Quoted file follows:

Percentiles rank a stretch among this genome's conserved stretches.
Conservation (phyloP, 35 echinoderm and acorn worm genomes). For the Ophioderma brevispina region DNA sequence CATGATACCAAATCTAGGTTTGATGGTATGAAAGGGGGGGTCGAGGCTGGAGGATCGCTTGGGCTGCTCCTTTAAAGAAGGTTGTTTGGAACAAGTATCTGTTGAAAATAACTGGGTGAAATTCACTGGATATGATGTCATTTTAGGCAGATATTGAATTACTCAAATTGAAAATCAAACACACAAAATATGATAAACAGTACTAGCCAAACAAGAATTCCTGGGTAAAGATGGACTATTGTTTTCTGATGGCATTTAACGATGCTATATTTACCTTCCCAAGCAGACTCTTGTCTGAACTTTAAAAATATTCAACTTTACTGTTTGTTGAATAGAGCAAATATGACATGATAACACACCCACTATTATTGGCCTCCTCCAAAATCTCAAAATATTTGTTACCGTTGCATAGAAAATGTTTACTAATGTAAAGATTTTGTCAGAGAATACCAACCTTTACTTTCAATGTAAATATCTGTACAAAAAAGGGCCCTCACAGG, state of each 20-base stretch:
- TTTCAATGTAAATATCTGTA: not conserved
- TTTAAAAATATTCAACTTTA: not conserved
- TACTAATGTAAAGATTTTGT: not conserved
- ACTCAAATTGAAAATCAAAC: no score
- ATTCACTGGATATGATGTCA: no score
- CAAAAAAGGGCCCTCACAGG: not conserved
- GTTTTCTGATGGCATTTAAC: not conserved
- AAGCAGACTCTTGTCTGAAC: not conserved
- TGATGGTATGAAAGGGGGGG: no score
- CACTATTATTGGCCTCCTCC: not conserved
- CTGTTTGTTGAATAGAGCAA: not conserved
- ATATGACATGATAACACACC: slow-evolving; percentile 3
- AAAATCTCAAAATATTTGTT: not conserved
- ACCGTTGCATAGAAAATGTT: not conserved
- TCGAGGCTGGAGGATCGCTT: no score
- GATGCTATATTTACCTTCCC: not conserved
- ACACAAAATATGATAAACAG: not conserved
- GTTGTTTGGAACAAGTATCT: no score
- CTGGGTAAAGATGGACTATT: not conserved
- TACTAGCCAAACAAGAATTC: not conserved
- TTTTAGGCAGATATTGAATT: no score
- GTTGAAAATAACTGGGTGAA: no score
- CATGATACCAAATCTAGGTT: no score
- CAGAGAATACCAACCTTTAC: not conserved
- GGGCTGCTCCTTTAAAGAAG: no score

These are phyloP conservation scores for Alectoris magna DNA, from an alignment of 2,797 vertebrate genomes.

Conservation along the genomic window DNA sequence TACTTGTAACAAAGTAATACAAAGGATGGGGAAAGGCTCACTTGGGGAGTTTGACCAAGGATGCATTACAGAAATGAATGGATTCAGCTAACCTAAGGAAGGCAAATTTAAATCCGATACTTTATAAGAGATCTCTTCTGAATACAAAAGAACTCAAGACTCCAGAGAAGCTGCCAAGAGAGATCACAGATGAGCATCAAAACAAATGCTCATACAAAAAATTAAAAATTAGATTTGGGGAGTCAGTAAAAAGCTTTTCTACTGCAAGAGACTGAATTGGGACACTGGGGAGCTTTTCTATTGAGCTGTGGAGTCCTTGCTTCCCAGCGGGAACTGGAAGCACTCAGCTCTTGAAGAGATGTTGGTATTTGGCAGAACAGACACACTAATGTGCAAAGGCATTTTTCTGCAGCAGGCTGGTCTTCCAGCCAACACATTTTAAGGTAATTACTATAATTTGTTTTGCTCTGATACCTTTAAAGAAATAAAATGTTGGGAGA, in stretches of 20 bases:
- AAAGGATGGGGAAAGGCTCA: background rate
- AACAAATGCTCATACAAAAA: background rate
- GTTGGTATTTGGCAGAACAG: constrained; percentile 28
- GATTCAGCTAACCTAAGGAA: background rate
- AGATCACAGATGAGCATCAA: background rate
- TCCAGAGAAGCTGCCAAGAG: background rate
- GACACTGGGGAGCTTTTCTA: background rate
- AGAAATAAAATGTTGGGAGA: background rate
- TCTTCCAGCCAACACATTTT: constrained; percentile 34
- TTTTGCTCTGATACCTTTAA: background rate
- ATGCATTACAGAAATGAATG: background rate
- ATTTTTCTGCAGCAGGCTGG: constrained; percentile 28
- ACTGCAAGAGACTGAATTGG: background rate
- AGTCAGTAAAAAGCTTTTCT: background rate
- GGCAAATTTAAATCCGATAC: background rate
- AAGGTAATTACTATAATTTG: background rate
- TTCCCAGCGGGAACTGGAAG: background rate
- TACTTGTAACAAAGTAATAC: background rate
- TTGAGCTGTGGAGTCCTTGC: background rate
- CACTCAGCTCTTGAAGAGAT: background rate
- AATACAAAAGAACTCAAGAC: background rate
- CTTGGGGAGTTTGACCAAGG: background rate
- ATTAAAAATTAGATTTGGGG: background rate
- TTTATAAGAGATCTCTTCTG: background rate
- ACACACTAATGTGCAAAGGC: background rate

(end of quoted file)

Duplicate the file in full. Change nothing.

Percentiles rank a stretch among this genome's conserved stretches.
Conservation (phyloP, 35 echinoderm and acorn worm genomes). For the Ophioderma brevispina region DNA sequence CATGATACCAAATCTAGGTTTGATGGTATGAAAGGGGGGGTCGAGGCTGGAGGATCGCTTGGGCTGCTCCTTTAAAGAAGGTTGTTTGGAACAAGTATCTGTTGAAAATAACTGGGTGAAATTCACTGGATATGATGTCATTTTAGGCAGATATTGAATTACTCAAATTGAAAATCAAACACACAAAATATGATAAACAGTACTAGCCAAACAAGAATTCCTGGGTAAAGATGGACTATTGTTTTCTGATGGCATTTAACGATGCTATATTTACCTTCCCAAGCAGACTCTTGTCTGAACTTTAAAAATATTCAACTTTACTGTTTGTTGAATAGAGCAAATATGACATGATAACACACCCACTATTATTGGCCTCCTCCAAAATCTCAAAATATTTGTTACCGTTGCATAGAAAATGTTTACTAATGTAAAGATTTTGTCAGAGAATACCAACCTTTACTTTCAATGTAAATATCTGTACAAAAAAGGGCCCTCACAGG, state of each 20-base stretch:
- TTTCAATGTAAATATCTGTA: not conserved
- TTTAAAAATATTCAACTTTA: not conserved
- TACTAATGTAAAGATTTTGT: not conserved
- ACTCAAATTGAAAATCAAAC: no score
- ATTCACTGGATATGATGTCA: no score
- CAAAAAAGGGCCCTCACAGG: not conserved
- GTTTTCTGATGGCATTTAAC: not conserved
- AAGCAGACTCTTGTCTGAAC: not conserved
- TGATGGTATGAAAGGGGGGG: no score
- CACTATTATTGGCCTCCTCC: not conserved
- CTGTTTGTTGAATAGAGCAA: not conserved
- ATATGACATGATAACACACC: slow-evolving; percentile 3
- AAAATCTCAAAATATTTGTT: not conserved
- ACCGTTGCATAGAAAATGTT: not conserved
- TCGAGGCTGGAGGATCGCTT: no score
- GATGCTATATTTACCTTCCC: not conserved
- ACACAAAATATGATAAACAG: not conserved
- GTTGTTTGGAACAAGTATCT: no score
- CTGGGTAAAGATGGACTATT: not conserved
- TACTAGCCAAACAAGAATTC: not conserved
- TTTTAGGCAGATATTGAATT: no score
- GTTGAAAATAACTGGGTGAA: no score
- CATGATACCAAATCTAGGTT: no score
- CAGAGAATACCAACCTTTAC: not conserved
- GGGCTGCTCCTTTAAAGAAG: no score

These are phyloP conservation scores for Alectoris magna DNA, from an alignment of 2,797 vertebrate genomes.

Conservation along the genomic window DNA sequence TACTTGTAACAAAGTAATACAAAGGATGGGGAAAGGCTCACTTGGGGAGTTTGACCAAGGATGCATTACAGAAATGAATGGATTCAGCTAACCTAAGGAAGGCAAATTTAAATCCGATACTTTATAAGAGATCTCTTCTGAATACAAAAGAACTCAAGACTCCAGAGAAGCTGCCAAGAGAGATCACAGATGAGCATCAAAACAAATGCTCATACAAAAAATTAAAAATTAGATTTGGGGAGTCAGTAAAAAGCTTTTCTACTGCAAGAGACTGAATTGGGACACTGGGGAGCTTTTCTATTGAGCTGTGGAGTCCTTGCTTCCCAGCGGGAACTGGAAGCACTCAGCTCTTGAAGAGATGTTGGTATTTGGCAGAACAGACACACTAATGTGCAAAGGCATTTTTCTGCAGCAGGCTGGTCTTCCAGCCAACACATTTTAAGGTAATTACTATAATTTGTTTTGCTCTGATACCTTTAAAGAAATAAAATGTTGGGAGA, in stretches of 20 bases:
- AAAGGATGGGGAAAGGCTCA: background rate
- AACAAATGCTCATACAAAAA: background rate
- GTTGGTATTTGGCAGAACAG: constrained; percentile 28
- GATTCAGCTAACCTAAGGAA: background rate
- AGATCACAGATGAGCATCAA: background rate
- TCCAGAGAAGCTGCCAAGAG: background rate
- GACACTGGGGAGCTTTTCTA: background rate
- AGAAATAAAATGTTGGGAGA: background rate
- TCTTCCAGCCAACACATTTT: constrained; percentile 34
- TTTTGCTCTGATACCTTTAA: background rate
- ATGCATTACAGAAATGAATG: background rate
- ATTTTTCTGCAGCAGGCTGG: constrained; percentile 28
- ACTGCAAGAGACTGAATTGG: background rate
- AGTCAGTAAAAAGCTTTTCT: background rate
- GGCAAATTTAAATCCGATAC: background rate
- AAGGTAATTACTATAATTTG: background rate
- TTCCCAGCGGGAACTGGAAG: background rate
- TACTTGTAACAAAGTAATAC: background rate
- TTGAGCTGTGGAGTCCTTGC: background rate
- CACTCAGCTCTTGAAGAGAT: background rate
- AATACAAAAGAACTCAAGAC: background rate
- CTTGGGGAGTTTGACCAAGG: background rate
- ATTAAAAATTAGATTTGGGG: background rate
- TTTATAAGAGATCTCTTCTG: background rate
- ACACACTAATGTGCAAAGGC: background rate